We certainly aren’t complaining about the current state of our beloved dirtbiking sport. From Yamaha’s recent ramping up to its largest stable of off-road and motocross models in the company’s 61-year history to the revival of Husqvarna to the emergence of Beta as a unique and exotic alternative brand, the sport is alive and healthy.
But alas, there was a time when even more manufacturers enjoyed their day in the sun, even if it was only for a brief moment. Some succumbed to market forces while others failed to change with the times, and still others dipped a toe in the dirtbike pool only to change their mind and pull it right back out again.
Certain marques will always have pull, however, and if ever there were going to be a brand or brands to make a comeback with modern machines bearing old-school names, these are the ones we wouldn’t mind seeing.
In the late 1960s and early 1970s, Czechoslovakian manugfacturer CZ (short for Česká zbrojovka) was to Husqvarna as Honda is to Yamaha, engaged in an intense battle for the top of the dirtbike market. With Joel Robert and Victor Arbekov, CZ took the fight to Husky’s Torsten Hallman in the FIM 250cc Motocross World Championship during the 1960s, with Robert winning three titles and Arbekov adding another against Hallman’s three titles.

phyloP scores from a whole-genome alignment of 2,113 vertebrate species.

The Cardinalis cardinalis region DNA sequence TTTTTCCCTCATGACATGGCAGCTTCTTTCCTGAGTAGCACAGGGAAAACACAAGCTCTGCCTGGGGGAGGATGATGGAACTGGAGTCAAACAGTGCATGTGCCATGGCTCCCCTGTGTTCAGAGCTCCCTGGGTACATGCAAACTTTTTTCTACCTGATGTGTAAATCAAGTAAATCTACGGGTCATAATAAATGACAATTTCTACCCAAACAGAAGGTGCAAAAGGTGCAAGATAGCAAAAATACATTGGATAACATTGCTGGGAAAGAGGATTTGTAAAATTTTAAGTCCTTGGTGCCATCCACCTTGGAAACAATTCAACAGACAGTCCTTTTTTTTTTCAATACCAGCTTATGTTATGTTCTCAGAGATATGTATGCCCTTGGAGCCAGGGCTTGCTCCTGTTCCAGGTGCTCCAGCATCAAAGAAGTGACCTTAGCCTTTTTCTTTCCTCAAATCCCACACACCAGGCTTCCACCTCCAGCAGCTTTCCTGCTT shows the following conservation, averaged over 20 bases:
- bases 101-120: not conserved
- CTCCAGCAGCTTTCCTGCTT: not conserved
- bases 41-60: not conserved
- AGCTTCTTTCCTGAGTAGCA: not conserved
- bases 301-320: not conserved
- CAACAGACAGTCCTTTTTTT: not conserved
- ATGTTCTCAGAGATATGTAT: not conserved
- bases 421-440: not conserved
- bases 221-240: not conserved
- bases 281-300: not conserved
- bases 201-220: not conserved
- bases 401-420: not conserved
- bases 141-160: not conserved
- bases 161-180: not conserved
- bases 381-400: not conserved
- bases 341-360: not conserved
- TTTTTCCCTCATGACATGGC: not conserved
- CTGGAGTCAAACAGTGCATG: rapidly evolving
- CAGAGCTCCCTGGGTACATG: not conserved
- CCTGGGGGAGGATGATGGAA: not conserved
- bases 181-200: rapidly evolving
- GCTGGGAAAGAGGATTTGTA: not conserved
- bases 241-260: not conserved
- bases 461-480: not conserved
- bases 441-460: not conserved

CZs weren’t the most beautiful machines on the track, but they developed a reputation for being fast, good-handling and stone reliable. But like other manufacturers in its heyday, CZ simply couldn’t keep up with the rapid pace of technology into the 1970s and ‘80s. So while its Japanese and European competition developed rising-rate single-shock rear suspensions and more modern liquid-cooled engines, CZs trudged on with the same air-cooled engine and basically the same chassis design with ever-longer front and rear suspension—until the 1990s!
CZ stopped producing motorcycles in 1997. Fans of the brand still long for it to make comeback today.